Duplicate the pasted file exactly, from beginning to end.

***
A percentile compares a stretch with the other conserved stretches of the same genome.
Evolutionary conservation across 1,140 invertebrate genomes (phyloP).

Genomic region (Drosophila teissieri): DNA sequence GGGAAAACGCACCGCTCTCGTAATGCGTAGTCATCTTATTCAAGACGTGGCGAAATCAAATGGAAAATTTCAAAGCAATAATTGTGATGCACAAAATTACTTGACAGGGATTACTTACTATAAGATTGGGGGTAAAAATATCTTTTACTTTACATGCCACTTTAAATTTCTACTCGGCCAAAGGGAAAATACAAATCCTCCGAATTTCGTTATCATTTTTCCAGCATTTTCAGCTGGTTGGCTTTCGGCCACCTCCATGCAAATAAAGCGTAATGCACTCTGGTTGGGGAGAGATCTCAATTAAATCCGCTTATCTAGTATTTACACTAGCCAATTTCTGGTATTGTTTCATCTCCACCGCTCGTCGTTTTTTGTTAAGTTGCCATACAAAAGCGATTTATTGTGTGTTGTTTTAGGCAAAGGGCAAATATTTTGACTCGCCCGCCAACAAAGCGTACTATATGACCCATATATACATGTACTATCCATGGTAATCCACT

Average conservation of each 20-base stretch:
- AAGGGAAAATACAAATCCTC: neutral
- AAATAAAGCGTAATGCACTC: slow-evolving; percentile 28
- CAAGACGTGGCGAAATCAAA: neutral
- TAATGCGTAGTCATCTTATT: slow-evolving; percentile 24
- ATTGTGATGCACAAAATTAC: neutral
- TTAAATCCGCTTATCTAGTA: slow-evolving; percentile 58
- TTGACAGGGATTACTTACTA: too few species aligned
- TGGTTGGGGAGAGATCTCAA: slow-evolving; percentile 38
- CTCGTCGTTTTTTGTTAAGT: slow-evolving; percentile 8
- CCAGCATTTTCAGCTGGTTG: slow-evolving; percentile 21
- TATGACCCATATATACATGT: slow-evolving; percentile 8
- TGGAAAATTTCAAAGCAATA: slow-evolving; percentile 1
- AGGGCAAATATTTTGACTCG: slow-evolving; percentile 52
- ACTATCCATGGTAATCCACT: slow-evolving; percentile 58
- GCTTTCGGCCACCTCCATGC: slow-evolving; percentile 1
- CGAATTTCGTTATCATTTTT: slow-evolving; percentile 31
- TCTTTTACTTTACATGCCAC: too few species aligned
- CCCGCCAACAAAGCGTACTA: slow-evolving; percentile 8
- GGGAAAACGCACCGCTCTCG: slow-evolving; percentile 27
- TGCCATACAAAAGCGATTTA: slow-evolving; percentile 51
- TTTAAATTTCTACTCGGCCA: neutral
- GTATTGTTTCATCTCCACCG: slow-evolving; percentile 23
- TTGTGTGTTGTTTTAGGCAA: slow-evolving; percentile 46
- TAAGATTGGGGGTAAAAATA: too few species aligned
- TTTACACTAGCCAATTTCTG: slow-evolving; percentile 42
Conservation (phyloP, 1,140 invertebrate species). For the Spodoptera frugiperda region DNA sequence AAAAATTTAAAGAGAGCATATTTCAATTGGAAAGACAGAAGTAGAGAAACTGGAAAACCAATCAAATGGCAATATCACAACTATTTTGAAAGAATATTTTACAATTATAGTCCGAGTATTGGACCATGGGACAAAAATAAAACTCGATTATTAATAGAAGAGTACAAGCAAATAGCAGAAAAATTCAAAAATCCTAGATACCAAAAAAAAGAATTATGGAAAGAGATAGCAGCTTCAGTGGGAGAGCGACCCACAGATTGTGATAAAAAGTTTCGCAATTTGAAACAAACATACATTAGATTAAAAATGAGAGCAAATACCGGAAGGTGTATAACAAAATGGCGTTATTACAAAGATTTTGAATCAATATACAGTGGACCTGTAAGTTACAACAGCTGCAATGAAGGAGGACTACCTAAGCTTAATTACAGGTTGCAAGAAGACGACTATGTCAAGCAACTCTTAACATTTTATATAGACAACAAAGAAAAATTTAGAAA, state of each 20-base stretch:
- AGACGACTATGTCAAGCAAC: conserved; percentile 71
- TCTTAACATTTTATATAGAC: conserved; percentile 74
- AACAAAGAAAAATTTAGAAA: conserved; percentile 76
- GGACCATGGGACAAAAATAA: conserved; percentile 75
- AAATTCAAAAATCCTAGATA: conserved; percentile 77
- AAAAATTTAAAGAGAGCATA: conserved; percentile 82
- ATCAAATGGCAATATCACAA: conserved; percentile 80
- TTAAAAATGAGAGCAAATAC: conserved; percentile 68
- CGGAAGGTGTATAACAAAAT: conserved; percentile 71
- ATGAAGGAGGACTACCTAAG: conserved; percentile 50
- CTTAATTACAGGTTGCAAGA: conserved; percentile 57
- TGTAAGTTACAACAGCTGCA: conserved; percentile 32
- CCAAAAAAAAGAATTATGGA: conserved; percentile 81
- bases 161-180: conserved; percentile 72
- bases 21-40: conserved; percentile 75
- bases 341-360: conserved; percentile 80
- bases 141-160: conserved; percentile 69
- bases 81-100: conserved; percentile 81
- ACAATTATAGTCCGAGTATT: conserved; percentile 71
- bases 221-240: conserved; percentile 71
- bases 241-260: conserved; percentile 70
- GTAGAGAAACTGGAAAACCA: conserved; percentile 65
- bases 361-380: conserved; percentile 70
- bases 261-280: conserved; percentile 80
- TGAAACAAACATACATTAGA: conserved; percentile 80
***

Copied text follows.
A percentile compares a stretch with the other conserved stretches of the same genome.
Evolutionary conservation across 1,140 invertebrate genomes (phyloP).

Genomic region (Drosophila teissieri): DNA sequence GGGAAAACGCACCGCTCTCGTAATGCGTAGTCATCTTATTCAAGACGTGGCGAAATCAAATGGAAAATTTCAAAGCAATAATTGTGATGCACAAAATTACTTGACAGGGATTACTTACTATAAGATTGGGGGTAAAAATATCTTTTACTTTACATGCCACTTTAAATTTCTACTCGGCCAAAGGGAAAATACAAATCCTCCGAATTTCGTTATCATTTTTCCAGCATTTTCAGCTGGTTGGCTTTCGGCCACCTCCATGCAAATAAAGCGTAATGCACTCTGGTTGGGGAGAGATCTCAATTAAATCCGCTTATCTAGTATTTACACTAGCCAATTTCTGGTATTGTTTCATCTCCACCGCTCGTCGTTTTTTGTTAAGTTGCCATACAAAAGCGATTTATTGTGTGTTGTTTTAGGCAAAGGGCAAATATTTTGACTCGCCCGCCAACAAAGCGTACTATATGACCCATATATACATGTACTATCCATGGTAATCCACT

Average conservation of each 20-base stretch:
- AAGGGAAAATACAAATCCTC: neutral
- AAATAAAGCGTAATGCACTC: slow-evolving; percentile 28
- CAAGACGTGGCGAAATCAAA: neutral
- TAATGCGTAGTCATCTTATT: slow-evolving; percentile 24
- ATTGTGATGCACAAAATTAC: neutral
- TTAAATCCGCTTATCTAGTA: slow-evolving; percentile 58
- TTGACAGGGATTACTTACTA: too few species aligned
- TGGTTGGGGAGAGATCTCAA: slow-evolving; percentile 38
- CTCGTCGTTTTTTGTTAAGT: slow-evolving; percentile 8
- CCAGCATTTTCAGCTGGTTG: slow-evolving; percentile 21
- TATGACCCATATATACATGT: slow-evolving; percentile 8
- TGGAAAATTTCAAAGCAATA: slow-evolving; percentile 1
- AGGGCAAATATTTTGACTCG: slow-evolving; percentile 52
- ACTATCCATGGTAATCCACT: slow-evolving; percentile 58
- GCTTTCGGCCACCTCCATGC: slow-evolving; percentile 1
- CGAATTTCGTTATCATTTTT: slow-evolving; percentile 31
- TCTTTTACTTTACATGCCAC: too few species aligned
- CCCGCCAACAAAGCGTACTA: slow-evolving; percentile 8
- GGGAAAACGCACCGCTCTCG: slow-evolving; percentile 27
- TGCCATACAAAAGCGATTTA: slow-evolving; percentile 51
- TTTAAATTTCTACTCGGCCA: neutral
- GTATTGTTTCATCTCCACCG: slow-evolving; percentile 23
- TTGTGTGTTGTTTTAGGCAA: slow-evolving; percentile 46
- TAAGATTGGGGGTAAAAATA: too few species aligned
- TTTACACTAGCCAATTTCTG: slow-evolving; percentile 42
Conservation (phyloP, 1,140 invertebrate species). For the Spodoptera frugiperda region DNA sequence AAAAATTTAAAGAGAGCATATTTCAATTGGAAAGACAGAAGTAGAGAAACTGGAAAACCAATCAAATGGCAATATCACAACTATTTTGAAAGAATATTTTACAATTATAGTCCGAGTATTGGACCATGGGACAAAAATAAAACTCGATTATTAATAGAAGAGTACAAGCAAATAGCAGAAAAATTCAAAAATCCTAGATACCAAAAAAAAGAATTATGGAAAGAGATAGCAGCTTCAGTGGGAGAGCGACCCACAGATTGTGATAAAAAGTTTCGCAATTTGAAACAAACATACATTAGATTAAAAATGAGAGCAAATACCGGAAGGTGTATAACAAAATGGCGTTATTACAAAGATTTTGAATCAATATACAGTGGACCTGTAAGTTACAACAGCTGCAATGAAGGAGGACTACCTAAGCTTAATTACAGGTTGCAAGAAGACGACTATGTCAAGCAACTCTTAACATTTTATATAGACAACAAAGAAAAATTTAGAAA, state of each 20-base stretch:
- AGACGACTATGTCAAGCAAC: conserved; percentile 71
- TCTTAACATTTTATATAGAC: conserved; percentile 74
- AACAAAGAAAAATTTAGAAA: conserved; percentile 76
- GGACCATGGGACAAAAATAA: conserved; percentile 75
- AAATTCAAAAATCCTAGATA: conserved; percentile 77
- AAAAATTTAAAGAGAGCATA: conserved; percentile 82
- ATCAAATGGCAATATCACAA: conserved; percentile 80
- TTAAAAATGAGAGCAAATAC: conserved; percentile 68
- CGGAAGGTGTATAACAAAAT: conserved; percentile 71
- ATGAAGGAGGACTACCTAAG: conserved; percentile 50
- CTTAATTACAGGTTGCAAGA: conserved; percentile 57
- TGTAAGTTACAACAGCTGCA: conserved; percentile 32
- CCAAAAAAAAGAATTATGGA: conserved; percentile 81
- bases 161-180: conserved; percentile 72
- bases 21-40: conserved; percentile 75
- bases 341-360: conserved; percentile 80
- bases 141-160: conserved; percentile 69
- bases 81-100: conserved; percentile 81
- ACAATTATAGTCCGAGTATT: conserved; percentile 71
- bases 221-240: conserved; percentile 71
- bases 241-260: conserved; percentile 70
- GTAGAGAAACTGGAAAACCA: conserved; percentile 65
- bases 361-380: conserved; percentile 70
- bases 261-280: conserved; percentile 80
- TGAAACAAACATACATTAGA: conserved; percentile 80